Plain-text version styling. If the plain-text version of your HTML emails are auto-generated by your email service provider, outline whether there styling and content edits that need to be made. If it’s not auto-generated, describe the manual creation process and offer styling guidelines.


Image type. Define whether or when there are circumstances when you would send image-only emails. When you do use images, define recommended image types. This direction could vary depending on the subject of your images, the overall content of your emails, and other factors.

If your brand uses animated GIFs, include file size guidelines and how to deal with the lack of animated GIF support in most versions of Outlook. (Animated GIFs are supported in Outlook for Office 365 users only.)

Image sizes for standard elements, such as featured images, secondary images, and thumbnails in a product grid.

Image resolution. If you’re using retina images for email, you’ll want to save your images at double the height and width intended and then specify that intended size in the <img> tag. For instance, if you wanted an image to appear at 200×200 pixels in the email, you’d save the image at 400×400 pixels.

However, there may be instances when you sacrifice a little image sharpness in exchange for faster image load times. Your brand guidelines should state when to make that tradeoff.

Image style. Do your images have rounded corners? Drop shadows? Your email brand guidelines should clarify how the various images in your emails should be composed and styled.

Logo. Define parameters and guides for how your logo may need to be adjusted to be optimized for email. We recommend that you code your logo into your emails as a partial. This guarantees your logo looks the same across all messages, and gives you the ability to easily and quickly update your logo across all your emails.

Calls-to-action (CTAs)

Bulletproof buttons. Your email style guide should include code snippets for all of the various styles of bulletproof buttons that you need for your emails.

CTA hierarchy. Outline how to differentiate primary CTAs from secondary CTAs, and secondary CTAs from tertiary CTAs.

CTA language. Specify standard language for your CTAs, and any variations that should apply based on device type or subscriber segment.

Frequently used content

Your email style guide should be geared at making your email processes as consistent and clear as possible. Add to your workflow efficiency by including other elements your email team should have at their fingertips to expedite creation, reviews and approvals.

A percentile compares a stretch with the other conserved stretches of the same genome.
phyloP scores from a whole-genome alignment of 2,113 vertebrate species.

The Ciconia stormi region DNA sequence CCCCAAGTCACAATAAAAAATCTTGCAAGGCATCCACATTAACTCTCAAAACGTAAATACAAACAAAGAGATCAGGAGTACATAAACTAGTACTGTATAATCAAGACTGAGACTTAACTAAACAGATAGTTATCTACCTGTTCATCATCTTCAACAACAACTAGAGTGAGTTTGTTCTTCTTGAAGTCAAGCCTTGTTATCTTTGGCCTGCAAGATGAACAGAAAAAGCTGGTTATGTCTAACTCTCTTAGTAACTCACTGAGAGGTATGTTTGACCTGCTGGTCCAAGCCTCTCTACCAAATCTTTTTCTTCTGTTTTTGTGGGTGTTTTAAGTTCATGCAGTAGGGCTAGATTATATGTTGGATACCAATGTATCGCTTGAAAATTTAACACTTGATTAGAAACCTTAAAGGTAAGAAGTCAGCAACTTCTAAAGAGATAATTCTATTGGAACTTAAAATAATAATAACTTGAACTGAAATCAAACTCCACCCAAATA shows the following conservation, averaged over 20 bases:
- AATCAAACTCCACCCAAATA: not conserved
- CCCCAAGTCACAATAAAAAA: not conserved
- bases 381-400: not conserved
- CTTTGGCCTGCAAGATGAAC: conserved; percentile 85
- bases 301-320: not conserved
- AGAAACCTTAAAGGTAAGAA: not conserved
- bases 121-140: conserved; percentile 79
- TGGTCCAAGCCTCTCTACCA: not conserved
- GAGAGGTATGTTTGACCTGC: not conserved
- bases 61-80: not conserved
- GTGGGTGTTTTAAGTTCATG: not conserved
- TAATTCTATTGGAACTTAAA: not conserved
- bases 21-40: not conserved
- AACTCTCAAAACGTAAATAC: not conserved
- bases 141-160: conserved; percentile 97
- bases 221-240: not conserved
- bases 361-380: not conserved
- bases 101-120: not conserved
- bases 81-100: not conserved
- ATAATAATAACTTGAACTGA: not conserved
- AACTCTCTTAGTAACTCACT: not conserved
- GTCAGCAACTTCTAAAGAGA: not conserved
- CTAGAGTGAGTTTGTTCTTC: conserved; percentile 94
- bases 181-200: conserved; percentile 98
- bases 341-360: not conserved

For example, address and include language, images, and other assets for:

  • Email headers
  • Email footers (including unsubscribe links)
  • Navigation bars
  • Guarantees
  • Disclaimers
  • Taglines
  • Product descriptions
  • Value propositions, bullet points, etc.
  • Mobile app and social media promotions
  • Icons

Personalization and dynamic content

Detail and give examples for how dynamic elements like text or individual graphics should be treated.

Templates and modules

Identify which email templates should be used for different types of emails. You can also use your email style guide to showcase examples of how modules can be applied, to create a variety of emails that are all on-brand.

Putting your email style guide to use

Your email style guide is an important first step in gaining control, consistency and brand and style alignment with your other channels. But because the “rules” of email are always changing, your email style guide will require periodic maintenance, too. Follow these steps to get the most out of the hard work you put into its creation:

  • Create a plan for how you’ll communicate its existence and intended use
  • Identify a cadence for how often the guide needs to be updated (ideally, at least once a year)
  • Decide on a format/location that lends itself to easy access and updating

Ensure your designs come across right

Broken emails lead to less conversions. Preview your emails across 100+ email clients, apps, and devices to ensure an on-brand, error-free subscriber experience. Every time.

Optimize your emails


Stephanie Christensen

Stephanie Christensen

Stephanie Christensen was the Director, Content Marketing at Litmus